stayed flat in July at 10.9 mbpd overall (see graph next page) and rig count moved up to 862 rigs on August 31st from 861 rigs on July 27th. Hurricane season kicked off with Gordon causing producers in the Gulf of Mexico to shut in 157,000 bpd of oil and 232 MM cu. ft. of natural gas production, but the storm was weak and production quickly restored. Oil production from the seven major shale basins is expected to rise 93,000 bpd in September to 7.5 million bpd, per the U.S. Energy Information Administration (EIA). Oil output is expected to rise from all these major shale formations, except for the Haynesville shale, the smallest, in which output is expected to remain unchanged at 43,000 bpd. Current estimates of profitability break even at $35 to $40 per barrel, well below the $65 to $70 per barrel seen in the futures markets (ignoring transportation discounts). A federal judge in Montana ordered the US State Department to do an additional environmental review of a revised route for the Keystone XL oil pipeline, possibly delaying its construction. S. crude oil exports eased slightly to 2.1 million bpd in July (estimated) from a record 2.2 million bpd in June, with foreign trade data showed with China halting US exports over trade war fears. Chinese exports were expected to be zero in August with US shipments only to South Korea, Japan and India. Finally, the port district of Houston-Galveston became a net exporter of crude oil in April for the first time on record (see left graph from the EIA), marking an important changeover in the OPEC era.
China’s Crude Oil Imports
seemed to recover as independent refiners, known as “teapots”, resumed purchases. Crude shipments came in at 8.5 mbpd, up from 8.2 million bpd a year ago. However, as the Chinese government stopped publishing the relevant import data for the fifth month in a row in August, these figures should be considered estimates. Oil consultant Platt’s reported that overall Chinese imports of crude oil rose slightly in August from July as refiners come out of maintenance and some restocking of crude supplies occurred ahead of ramping up of refinery runs. Chinese oil refinery output rose 11.6% in July from a year earlier, with state-run plants operating at high rates but smaller independent refiners struggling with squeezed profit margins. Refinery throughput reached 11.95 million bpd per government figures. An interesting observation was that an Iranian tanker discharged its cargo at the Myanmar oil terminal in August, indicating that state-run PetroChina is increasingly using the pipeline through the Southeast Asian country for importing Iranian crude to its refinery in southern China, perhaps skirting sanctions. US exports of liquefied natural gas (LNG) to China in July fell to their lowest level in a year and are expected to decline further as the Sino-U.S. trade dispute forces utilities to seek alternative supplies.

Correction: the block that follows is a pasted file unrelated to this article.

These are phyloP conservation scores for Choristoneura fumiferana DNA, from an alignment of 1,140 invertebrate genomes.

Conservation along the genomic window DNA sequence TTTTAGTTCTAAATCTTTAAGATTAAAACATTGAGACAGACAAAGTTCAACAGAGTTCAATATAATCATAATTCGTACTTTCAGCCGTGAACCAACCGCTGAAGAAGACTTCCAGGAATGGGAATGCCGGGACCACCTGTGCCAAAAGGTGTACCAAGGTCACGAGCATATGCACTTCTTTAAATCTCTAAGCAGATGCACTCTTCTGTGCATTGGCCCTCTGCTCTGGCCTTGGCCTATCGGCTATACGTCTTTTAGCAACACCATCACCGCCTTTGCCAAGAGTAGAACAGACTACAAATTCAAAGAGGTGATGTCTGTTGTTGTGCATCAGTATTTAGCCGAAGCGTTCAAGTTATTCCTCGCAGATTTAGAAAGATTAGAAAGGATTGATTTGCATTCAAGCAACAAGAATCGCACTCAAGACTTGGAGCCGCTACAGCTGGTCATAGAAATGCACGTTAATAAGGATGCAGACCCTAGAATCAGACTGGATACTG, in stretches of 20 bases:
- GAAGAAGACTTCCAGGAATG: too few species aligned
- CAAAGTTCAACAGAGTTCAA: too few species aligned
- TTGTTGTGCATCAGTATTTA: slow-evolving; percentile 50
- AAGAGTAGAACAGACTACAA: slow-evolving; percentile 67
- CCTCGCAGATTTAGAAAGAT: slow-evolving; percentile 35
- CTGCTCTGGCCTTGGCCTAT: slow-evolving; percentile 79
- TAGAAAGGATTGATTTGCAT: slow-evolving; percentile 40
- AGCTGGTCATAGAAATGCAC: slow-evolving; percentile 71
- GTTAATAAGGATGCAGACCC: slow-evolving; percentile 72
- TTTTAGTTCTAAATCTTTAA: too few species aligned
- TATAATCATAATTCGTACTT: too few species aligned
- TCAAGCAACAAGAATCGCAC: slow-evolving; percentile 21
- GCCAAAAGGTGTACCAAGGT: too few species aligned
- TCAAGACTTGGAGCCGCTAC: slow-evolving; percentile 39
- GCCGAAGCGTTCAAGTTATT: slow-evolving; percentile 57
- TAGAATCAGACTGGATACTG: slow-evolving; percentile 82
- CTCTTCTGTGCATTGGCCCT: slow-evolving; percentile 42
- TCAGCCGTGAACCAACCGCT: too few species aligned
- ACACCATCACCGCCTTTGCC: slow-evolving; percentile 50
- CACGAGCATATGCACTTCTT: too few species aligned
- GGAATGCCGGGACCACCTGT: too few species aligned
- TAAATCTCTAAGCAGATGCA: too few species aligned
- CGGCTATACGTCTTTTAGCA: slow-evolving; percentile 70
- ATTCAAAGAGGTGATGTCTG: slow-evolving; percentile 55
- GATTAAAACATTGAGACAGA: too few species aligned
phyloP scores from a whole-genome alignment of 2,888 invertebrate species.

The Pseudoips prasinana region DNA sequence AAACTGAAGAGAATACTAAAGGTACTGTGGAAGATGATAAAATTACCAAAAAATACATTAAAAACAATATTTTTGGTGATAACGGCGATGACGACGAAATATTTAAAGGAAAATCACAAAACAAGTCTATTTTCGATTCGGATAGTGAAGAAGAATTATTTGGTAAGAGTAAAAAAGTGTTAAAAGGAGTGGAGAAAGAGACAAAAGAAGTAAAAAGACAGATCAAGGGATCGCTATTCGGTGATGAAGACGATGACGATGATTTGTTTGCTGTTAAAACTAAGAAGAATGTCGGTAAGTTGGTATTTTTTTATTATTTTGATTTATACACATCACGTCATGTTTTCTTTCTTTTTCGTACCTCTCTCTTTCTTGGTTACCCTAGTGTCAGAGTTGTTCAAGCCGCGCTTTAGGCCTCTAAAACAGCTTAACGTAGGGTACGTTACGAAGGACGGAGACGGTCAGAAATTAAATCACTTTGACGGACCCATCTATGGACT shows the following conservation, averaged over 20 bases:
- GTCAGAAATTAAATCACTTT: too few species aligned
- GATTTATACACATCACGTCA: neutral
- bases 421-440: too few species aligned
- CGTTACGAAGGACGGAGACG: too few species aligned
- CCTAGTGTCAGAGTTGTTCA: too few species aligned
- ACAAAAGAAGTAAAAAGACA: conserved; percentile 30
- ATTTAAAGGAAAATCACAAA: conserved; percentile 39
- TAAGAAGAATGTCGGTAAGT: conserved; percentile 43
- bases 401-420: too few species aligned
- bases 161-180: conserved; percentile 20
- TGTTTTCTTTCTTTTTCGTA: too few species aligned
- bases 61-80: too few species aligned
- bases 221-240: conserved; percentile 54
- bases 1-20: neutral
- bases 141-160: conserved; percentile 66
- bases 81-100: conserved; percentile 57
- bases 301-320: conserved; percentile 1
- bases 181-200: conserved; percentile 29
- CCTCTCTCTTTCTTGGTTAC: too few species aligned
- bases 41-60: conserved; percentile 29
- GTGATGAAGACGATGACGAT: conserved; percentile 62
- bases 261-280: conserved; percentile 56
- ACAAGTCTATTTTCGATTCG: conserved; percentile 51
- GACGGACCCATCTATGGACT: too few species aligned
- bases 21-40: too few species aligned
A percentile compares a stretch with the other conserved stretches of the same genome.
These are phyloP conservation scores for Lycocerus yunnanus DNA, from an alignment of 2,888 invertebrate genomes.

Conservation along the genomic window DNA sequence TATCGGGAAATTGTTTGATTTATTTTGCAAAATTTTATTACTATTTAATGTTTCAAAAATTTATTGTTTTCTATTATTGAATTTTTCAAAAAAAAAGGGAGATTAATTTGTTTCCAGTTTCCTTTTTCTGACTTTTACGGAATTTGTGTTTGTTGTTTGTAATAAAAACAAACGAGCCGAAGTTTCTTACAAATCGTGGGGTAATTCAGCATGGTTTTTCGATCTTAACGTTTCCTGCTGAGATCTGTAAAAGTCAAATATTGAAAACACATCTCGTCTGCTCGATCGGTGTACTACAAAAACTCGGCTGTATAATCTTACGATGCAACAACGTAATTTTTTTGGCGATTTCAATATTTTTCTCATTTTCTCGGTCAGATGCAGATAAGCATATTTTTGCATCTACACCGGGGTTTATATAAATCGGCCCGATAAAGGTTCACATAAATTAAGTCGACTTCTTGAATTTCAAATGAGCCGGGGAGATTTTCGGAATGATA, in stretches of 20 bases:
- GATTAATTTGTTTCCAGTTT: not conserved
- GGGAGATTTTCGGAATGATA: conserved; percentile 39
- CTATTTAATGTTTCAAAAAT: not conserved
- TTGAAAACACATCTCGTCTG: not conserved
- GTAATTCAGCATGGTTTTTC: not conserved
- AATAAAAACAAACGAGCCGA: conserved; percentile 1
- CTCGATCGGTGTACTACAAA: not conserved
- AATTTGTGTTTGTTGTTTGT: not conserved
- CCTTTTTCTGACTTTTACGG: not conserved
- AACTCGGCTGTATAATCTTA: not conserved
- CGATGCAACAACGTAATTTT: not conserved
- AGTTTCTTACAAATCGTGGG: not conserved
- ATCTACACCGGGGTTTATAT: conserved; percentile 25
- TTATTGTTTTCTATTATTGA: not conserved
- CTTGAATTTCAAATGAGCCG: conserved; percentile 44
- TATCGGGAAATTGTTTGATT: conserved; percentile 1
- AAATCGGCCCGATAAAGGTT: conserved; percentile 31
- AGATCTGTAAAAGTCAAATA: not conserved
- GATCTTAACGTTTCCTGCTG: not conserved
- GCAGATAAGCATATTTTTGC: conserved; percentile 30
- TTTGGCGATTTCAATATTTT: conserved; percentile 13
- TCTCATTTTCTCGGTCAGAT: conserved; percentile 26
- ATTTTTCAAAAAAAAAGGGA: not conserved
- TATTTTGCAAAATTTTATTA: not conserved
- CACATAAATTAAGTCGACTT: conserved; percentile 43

The US-China Trade War
stepped up a notch as $200 billion more in tariffs will likely come into effect in September. More talks are just rumors at this time. However, the overall US trade deficit widened to $50.1 billion in July, and the deficit with China widening to a fresh high of $36.8 billion. Seasonally, imports from China increase into the US holidays in December so do not be surprised to see this deficit increase further. Tougher steps against Iran will come into force on November 5th, when the U.S. looks to cut off Iran’s oil exports and imposes sanctions on Iran’s shipping, among other measures.
Other Commodities Headlines
Cotton trade with Turkey is under pressure as the collapse in the Lira has Turkish buyers backing out of contracts. Political conflict with the US over a prisoner held by the Turks complicates the situation. Argentina is expected to produce a record crop of wheat and corn during the 2018-19 season as farmers planted more hectares of both than in previous years, with the wheat harvest potentially reaching 21 million tonnes (more than 10% higher than the prior season). On the other hand, EU soft wheat production forecast was seen 10% below last year due to drought damage. Germany’s overall grain harvest has been so badly affected by a lingering drought that Europe’s second-biggest grains grower is poised to become a net importer for the first time in more than three decades. Brazil is likely to expand its soybean planting to a record 36.3 million hectares (89.7 million acres) this season, which farmers will start planting around September, a +3.2% expansion. They are encouraged by strong demand from China. Big crops expected here in the US as the government forecasted soybean production in 2018-19 would rise to an all-time high of 4.6 billion bushels, up from 4.4 billion bushels a year earlier and more than analysts expected. Chinese demand for soy may falter as cases of African Swine Flu spread – instances are still relatively few but the disease is quite virulent (though fortunately not transmittable to humans). Soy demand from the US is expected to fall -9.5% due to the trade conflict and the swine flu.